Refs & VAR 2020/2021 Discussion

Moonwalker

Full Member
Joined
Oct 30, 2009
Messages
3,510
Sigh.. here I go.

The Luke Shaw decision is something that has been bothering me and something I have been sensing in the undercurrent of the VAR wave that hasn't been explored yet. I'm going to try to put it into words.

Lets first look at what happened: Luke shaw went for a 50-50 with the Burnley player, got some of the ball, and the ref who was in full view of it, did not deem it to be a foul.
Then he looks at it in slo-mo and thinks, "Hang on! I see studs coming to contact with leg. Therefore, it is a possible red card offense!".

There seems to be an assumption that looking at an incident in slow motion is necessary for the referee to make a decision. It seems sensible on the face of it. If you see something happening slowly, you have more time to process whats happening and parse through what actually happened with all the knowledge possible. HOWEVER, what seems to be never really discussed and factored into the VAR protocols is that there's a ton of very relevant information lost when we watch an incident like that in slow motion. Things like "momentum" and "speed of action" are very important in determining things like "excessive force" or "potential to cause injury". So when the referee looks at the slo-mo especially with the additional emphasis on the frame where the studs meet the leg, he basically had no choice under the rules but to say its a at least a possible red card offense. Whereas in real time, he saw that as soon as Shaw got the ball he pulled out of the challenge and while the studs did meet the leg, the potential to cause injury was not as extreme as it looks.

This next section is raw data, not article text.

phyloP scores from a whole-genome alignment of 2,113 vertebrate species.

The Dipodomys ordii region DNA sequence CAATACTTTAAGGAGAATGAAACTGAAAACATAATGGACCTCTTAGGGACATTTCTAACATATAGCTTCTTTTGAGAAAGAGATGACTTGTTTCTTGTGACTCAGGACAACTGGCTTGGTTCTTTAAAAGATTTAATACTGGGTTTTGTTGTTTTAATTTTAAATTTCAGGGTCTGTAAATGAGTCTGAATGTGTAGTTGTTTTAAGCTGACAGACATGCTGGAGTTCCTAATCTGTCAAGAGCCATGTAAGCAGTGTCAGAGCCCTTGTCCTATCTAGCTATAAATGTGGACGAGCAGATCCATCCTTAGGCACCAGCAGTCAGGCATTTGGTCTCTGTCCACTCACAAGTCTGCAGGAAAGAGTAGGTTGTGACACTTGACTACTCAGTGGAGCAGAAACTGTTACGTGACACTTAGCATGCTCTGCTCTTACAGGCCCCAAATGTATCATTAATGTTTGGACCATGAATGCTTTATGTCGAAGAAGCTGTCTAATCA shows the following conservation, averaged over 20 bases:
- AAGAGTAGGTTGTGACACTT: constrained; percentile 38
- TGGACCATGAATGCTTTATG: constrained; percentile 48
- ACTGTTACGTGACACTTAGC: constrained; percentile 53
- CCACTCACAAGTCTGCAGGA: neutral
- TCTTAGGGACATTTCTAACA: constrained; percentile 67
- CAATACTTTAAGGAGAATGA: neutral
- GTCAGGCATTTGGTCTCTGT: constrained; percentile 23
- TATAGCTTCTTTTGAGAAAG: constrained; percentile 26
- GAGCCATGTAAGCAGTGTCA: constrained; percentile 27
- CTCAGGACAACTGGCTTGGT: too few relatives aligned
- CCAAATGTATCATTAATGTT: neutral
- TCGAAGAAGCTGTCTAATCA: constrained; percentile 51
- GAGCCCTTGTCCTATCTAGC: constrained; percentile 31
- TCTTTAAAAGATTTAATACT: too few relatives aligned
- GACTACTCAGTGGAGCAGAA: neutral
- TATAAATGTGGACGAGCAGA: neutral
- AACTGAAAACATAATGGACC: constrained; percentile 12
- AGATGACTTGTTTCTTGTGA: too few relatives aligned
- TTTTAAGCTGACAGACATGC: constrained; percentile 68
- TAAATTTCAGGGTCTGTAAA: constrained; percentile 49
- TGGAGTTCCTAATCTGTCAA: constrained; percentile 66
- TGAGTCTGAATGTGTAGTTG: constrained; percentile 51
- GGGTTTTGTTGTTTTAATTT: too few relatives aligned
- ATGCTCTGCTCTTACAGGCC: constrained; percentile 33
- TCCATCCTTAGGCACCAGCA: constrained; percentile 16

Note here that Shaw did NOT get a red card!

Why? Because the ref knows instinctively the tackle was not that dangerous and not worthy of a red. However, by the letter of the law it really should have been a red. (I have seen Shaka Hislop of ESPN FC, among others, argue just that).

So, what are the bigger implication of this?